This month, our meditation has been excerpted from the book entitled Extreme Devotion, compiled by the Voice Of the Martyrs. In the following passage, the account of Sophia's mother provides us with fodder for reflection and perhaps application:
You show that you a letter from Christ, the result of our ministry, written not with ink but with the Spirit of the living God, not on tablets of stone but on tablets of human hearts. (2 Corinthians 3:3)
"In 1996, our daughter Sophia had a long seizure causing permanent brain damage. She suffered badly for months, crying incessantly for two or three days at a time and writhing with pain. She did not know us or respond to us."
"One nurse could not understand why we were not angry with God for allowing this to happen. I tried to help her see that we are his servants and cannot deny the tremendous gift that God had given us in his Son. Four months after her seizure, Sophia died."
"The day she died, I saw a picture from a Voice of the Martyrs article of a Sudanese sister whose breasts had been cut off sitting next to her infant. Her persecutors tortured her by doing this horrible thing, forcing her to watch her child die of starvation. Thousands of miles away from where she was, I knew her pain, and I wept, thinking, I will not allow myself to wallow in self-pity."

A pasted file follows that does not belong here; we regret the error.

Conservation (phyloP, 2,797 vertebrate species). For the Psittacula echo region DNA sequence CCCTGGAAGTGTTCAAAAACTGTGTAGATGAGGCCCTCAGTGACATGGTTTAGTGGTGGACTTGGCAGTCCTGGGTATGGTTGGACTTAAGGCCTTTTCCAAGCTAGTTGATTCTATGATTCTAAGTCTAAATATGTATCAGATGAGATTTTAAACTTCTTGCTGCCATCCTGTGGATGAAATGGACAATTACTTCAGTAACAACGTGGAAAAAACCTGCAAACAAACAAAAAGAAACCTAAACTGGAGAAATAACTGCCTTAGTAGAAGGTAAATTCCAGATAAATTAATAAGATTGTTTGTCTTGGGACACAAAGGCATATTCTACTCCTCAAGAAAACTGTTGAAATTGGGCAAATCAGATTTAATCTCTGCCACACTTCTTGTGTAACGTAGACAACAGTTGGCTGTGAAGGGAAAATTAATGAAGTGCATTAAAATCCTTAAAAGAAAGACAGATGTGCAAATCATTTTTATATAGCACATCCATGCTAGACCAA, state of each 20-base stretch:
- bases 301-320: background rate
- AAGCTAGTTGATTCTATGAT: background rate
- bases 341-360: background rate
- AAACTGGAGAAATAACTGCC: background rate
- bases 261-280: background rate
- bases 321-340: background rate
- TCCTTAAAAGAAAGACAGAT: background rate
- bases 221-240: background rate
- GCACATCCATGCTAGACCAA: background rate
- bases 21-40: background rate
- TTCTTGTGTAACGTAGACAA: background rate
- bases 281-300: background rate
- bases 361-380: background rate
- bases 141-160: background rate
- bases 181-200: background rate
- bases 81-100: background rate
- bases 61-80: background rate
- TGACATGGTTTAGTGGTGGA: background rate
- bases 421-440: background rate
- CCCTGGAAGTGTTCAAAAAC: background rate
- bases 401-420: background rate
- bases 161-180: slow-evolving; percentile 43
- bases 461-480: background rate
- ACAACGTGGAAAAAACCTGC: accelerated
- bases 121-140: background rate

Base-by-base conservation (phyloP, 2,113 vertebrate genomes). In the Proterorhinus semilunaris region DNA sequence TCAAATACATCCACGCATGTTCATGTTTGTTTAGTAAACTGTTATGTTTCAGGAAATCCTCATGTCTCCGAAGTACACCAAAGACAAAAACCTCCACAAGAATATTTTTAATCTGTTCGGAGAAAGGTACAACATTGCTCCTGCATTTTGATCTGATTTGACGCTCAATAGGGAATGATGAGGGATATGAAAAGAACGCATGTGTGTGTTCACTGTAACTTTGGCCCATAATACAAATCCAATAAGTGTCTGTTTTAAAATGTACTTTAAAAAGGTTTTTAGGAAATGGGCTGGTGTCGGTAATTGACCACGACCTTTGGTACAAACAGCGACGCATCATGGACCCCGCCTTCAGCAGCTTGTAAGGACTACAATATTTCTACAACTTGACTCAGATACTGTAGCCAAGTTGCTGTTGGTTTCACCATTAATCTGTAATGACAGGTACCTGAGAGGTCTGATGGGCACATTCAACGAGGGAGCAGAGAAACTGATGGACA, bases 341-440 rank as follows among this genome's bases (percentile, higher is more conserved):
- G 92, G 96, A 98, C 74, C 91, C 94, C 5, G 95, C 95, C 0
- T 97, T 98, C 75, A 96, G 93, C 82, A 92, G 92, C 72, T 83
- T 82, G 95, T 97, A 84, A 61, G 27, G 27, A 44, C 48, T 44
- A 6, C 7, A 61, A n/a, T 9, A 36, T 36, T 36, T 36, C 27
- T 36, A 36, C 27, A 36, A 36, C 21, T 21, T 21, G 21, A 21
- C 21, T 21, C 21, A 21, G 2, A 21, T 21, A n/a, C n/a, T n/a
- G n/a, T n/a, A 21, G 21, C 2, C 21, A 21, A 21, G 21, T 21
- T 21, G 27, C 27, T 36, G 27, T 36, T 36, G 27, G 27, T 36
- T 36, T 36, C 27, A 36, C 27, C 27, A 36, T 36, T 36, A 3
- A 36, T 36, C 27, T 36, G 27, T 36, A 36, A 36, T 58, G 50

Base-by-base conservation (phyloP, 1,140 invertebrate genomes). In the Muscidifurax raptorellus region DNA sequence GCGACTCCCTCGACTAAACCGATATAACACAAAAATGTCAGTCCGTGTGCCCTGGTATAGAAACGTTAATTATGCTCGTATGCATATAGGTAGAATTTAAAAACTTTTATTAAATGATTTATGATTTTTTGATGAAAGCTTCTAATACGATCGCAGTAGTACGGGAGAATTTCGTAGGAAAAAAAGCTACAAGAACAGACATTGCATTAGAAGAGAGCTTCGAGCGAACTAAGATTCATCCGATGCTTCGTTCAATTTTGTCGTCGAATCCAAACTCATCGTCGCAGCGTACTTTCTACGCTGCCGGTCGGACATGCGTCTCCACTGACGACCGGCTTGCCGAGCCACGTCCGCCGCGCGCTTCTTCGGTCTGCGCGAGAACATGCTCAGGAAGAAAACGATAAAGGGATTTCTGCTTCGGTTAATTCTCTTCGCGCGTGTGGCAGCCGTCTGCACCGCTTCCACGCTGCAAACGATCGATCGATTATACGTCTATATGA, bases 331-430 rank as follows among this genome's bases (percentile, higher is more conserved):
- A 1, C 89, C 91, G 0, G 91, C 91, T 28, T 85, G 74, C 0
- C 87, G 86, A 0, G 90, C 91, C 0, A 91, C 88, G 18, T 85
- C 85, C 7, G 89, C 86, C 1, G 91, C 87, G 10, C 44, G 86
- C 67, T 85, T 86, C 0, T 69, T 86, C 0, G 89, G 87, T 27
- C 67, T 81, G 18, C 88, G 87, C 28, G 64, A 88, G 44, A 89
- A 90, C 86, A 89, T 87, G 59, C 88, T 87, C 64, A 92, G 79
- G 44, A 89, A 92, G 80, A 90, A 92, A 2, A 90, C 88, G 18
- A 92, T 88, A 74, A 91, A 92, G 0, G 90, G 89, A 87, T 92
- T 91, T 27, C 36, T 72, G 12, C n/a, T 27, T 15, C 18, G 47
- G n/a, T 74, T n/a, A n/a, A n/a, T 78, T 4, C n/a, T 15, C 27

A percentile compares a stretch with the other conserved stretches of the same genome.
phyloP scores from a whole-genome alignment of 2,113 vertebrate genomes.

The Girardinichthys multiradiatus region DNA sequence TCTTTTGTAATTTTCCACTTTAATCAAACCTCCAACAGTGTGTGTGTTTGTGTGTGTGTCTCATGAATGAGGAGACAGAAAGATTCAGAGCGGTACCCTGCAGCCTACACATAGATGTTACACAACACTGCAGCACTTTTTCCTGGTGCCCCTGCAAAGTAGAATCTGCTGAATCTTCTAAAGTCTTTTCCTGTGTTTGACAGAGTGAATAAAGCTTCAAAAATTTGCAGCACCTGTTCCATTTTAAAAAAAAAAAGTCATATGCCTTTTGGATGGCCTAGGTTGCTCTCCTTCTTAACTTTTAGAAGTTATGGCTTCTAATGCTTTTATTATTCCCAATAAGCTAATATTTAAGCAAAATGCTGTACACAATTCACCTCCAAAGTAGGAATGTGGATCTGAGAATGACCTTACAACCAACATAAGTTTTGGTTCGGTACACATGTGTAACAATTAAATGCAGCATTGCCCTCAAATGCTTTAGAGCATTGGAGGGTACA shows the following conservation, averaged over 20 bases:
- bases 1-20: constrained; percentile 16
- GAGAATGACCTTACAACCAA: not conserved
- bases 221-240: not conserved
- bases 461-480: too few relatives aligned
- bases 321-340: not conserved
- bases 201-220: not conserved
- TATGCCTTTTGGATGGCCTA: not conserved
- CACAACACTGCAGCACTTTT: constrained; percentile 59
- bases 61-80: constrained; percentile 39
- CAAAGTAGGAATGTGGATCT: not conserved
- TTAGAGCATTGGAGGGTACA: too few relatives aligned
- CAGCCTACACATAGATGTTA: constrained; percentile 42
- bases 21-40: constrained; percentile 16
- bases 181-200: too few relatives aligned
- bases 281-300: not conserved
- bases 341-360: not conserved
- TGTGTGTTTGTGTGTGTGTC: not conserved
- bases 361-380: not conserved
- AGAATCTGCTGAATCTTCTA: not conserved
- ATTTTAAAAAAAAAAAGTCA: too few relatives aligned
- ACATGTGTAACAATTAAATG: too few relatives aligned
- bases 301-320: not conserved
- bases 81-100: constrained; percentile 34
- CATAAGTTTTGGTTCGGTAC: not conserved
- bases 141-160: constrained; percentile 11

"That woman and others like her did not have the benefit of medical care, fellowship, and love from brethren that we had. Yet they have endured so much, and I, by the grace of God, can also endure it."
"I need these living epistles of the Lord Jesus Christ, to express the reality that Jesus lives and this world is not my home."
A moment of consideration: In a remarkable way, this godly woman has shared with us how the accounts of Believers, living epistles who suffer for their faith, served to encourage her and lift her up in her own life. There are benefits to hearing such accounts. We Christians have the blessing of reading testimonies of biblical characters/persons who likewise suffered for their loyalty to, and belief in Christ and in God. Prophets of the Old Testament, apostles in the New Testament, our heavenly Father, and even Christ Jesus Himself each knew the trials of opposition. Their suffering gives historical depth to the persecution accounts in our family of faith around the world today. And the writer of the book of Hebrews expands the list of witnesses to us, to a "cloud":
"Therefore, since we are surrounded by so great a cloud of witnesses, let us also lay aside every weight, and sin which clings so closely, and let us run with endurance the race that is set before us, looking to Jesus, the founder and perfecter of our faith, who for the joy that was set before him endured the cross, despising the shame, and is seated at the right hand of the throne of God. Consider him who endured from sinners such hostility against himself, so that you may not grow weary or fainthearted. In your struggle against sin you have not yet resisted to the point of shedding your blood. And have you forgotten the exhortation that addresses you as sons? "My son, do not regard lightly the discipline of the Lord, nor be weary when reproved by him." (Hebrews 12:1-5)